Steve Averill’s life in Irish rock, from the sleeve to the stage

The album cover designer and former Radiator from Space opens up about the late Philip Chevron, designing for U2 and being a non-musician

Radiator from Space, Steve Averill has had a life full of creative output. Here he talks about the early days as well as working with U2, Elvis Costello and the Script. Video: Darragh Bambrick


You wouldn’t recognise him walking past you in the street, but Steve Averill is Ireland’s most garlanded pop-culture designer, and the man who has overseen every U2 album cover – from Boy to Songs of Innocence – as well as the band’s associated single releases and merchandising.

Not being accosted by passersby is something that suits Malahide-based Averill. Now in his early 60s, he is a gentle and serene person motivated more by quality of work and love of music than any nonsense regarding friendship and association with one of the world’s most popular rock bands. Averill goes all the way back to U2 and before – he was the lateral thinker who gave them their name, and the musician who, as a member of Dublin band Modern Heirs, played at Howth’s Presbyterian Church Hall “on the same night that U2 played their first gig as U2, and that Virgin Prunes played their first gig”. Adam Clayton, adds Averill in a did-you-know aside, played in each of the bands.

Factor in Averill’s position as an early member of The Radiators from Space, and his zeitgeisty appearances in too many Irish bands to list here (they include SM Corporation, Tell Tale Heart and, bringing us right up to date, Trouble Pilgrims), and you have a culturally clued-in person with the weight of history behind him but who doesn’t live in the past.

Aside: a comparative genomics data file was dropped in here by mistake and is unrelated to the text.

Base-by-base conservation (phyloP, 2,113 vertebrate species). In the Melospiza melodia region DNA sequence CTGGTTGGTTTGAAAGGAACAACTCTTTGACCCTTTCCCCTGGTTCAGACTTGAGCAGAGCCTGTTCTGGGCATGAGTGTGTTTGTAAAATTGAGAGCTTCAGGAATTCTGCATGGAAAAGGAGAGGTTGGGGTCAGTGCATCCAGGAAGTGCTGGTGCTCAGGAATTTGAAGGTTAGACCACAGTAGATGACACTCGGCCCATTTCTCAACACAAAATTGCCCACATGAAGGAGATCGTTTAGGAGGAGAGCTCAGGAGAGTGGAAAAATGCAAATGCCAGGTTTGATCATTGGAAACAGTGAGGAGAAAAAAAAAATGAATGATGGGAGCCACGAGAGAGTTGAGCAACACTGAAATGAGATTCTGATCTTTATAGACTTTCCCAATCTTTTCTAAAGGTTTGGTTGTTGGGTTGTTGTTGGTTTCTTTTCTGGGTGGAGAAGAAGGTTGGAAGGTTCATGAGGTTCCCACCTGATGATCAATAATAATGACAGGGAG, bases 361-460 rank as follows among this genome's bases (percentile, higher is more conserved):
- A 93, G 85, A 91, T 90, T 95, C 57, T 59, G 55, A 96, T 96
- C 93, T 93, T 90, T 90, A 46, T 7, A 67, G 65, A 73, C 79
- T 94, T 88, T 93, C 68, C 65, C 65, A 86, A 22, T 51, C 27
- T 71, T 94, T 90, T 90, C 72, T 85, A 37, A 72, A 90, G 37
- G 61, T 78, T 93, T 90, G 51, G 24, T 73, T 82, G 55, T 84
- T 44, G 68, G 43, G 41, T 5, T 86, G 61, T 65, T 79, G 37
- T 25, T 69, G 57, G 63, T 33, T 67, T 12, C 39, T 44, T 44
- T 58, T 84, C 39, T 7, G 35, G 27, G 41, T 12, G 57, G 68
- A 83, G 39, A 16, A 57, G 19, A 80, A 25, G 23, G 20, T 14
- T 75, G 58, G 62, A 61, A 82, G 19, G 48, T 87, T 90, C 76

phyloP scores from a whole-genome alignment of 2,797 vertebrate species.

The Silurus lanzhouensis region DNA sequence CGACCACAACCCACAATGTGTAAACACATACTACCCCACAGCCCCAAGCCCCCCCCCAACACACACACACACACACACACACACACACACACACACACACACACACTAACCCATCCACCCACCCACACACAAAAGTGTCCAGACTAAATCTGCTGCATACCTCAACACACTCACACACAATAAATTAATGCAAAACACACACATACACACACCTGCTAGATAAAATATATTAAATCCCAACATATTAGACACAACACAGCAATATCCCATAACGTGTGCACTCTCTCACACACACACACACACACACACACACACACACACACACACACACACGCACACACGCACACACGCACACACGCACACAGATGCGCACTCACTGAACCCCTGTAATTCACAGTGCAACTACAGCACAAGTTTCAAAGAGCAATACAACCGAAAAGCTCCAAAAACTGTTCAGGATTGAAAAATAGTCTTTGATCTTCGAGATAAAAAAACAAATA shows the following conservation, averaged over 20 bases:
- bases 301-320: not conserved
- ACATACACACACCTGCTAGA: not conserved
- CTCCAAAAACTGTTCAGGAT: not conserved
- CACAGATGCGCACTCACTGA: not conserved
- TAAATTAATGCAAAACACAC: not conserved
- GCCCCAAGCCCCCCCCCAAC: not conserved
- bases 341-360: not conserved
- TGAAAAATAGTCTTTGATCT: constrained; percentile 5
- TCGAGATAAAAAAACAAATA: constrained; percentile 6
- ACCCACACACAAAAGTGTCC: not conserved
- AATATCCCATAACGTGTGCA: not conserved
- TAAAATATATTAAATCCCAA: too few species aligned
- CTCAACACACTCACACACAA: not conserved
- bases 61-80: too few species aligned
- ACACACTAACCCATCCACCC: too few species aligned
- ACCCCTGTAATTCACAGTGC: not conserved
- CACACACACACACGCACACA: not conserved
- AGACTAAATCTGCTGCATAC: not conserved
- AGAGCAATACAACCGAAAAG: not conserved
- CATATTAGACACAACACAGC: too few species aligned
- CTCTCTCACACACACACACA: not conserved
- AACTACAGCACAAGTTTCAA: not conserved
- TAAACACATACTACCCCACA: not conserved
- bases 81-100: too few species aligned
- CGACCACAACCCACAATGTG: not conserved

Averill started as a designer and art director in the late 1960s, going from a printing firm (“a disaster, because it was nothing to do with design”) to Arks Advertising (“some members of Horslips were there, so that was quite a cool place to work”).


Rock aesthetic

From being employed by Arks and other agencies (he is now senior art director with Amp Visual) – and with music a constant companion – he slowly developed his own freelance work aesthetic. In the mid-1970s, he co-founded The Radiators from Space, designed their record sleeves and, via a series of self-started design companies, put Ireland on the map in terms of contemporary album cover art.

It is, he agrees, a long way from working with cardboard. The design process, he claims, not unreasonably, has changed dramatically. With the arrival of computers, “you had to completely rethink what you were doing, but the process became easier and the outlook of what you could do became much broader. It also meant that you were, quite quickly, producing finished cover art; there was little chance of bands looking at it step by step. Previously, when you had pieces of artwork on a bench, people had no idea how it got from that to a finished cover. Now, people somehow think there’s no process to it at all – that you just press a few buttons, and, as if by magic, there’s the album cover.”

Collaboration is the key to good album cover design work, says Averill. His relationship with U2 is unusual in that it has lasted so long. Aside from Pink Floyd and Storm Thorgerson, he says he is amazed there are so few long-term partnerships between bands and designers.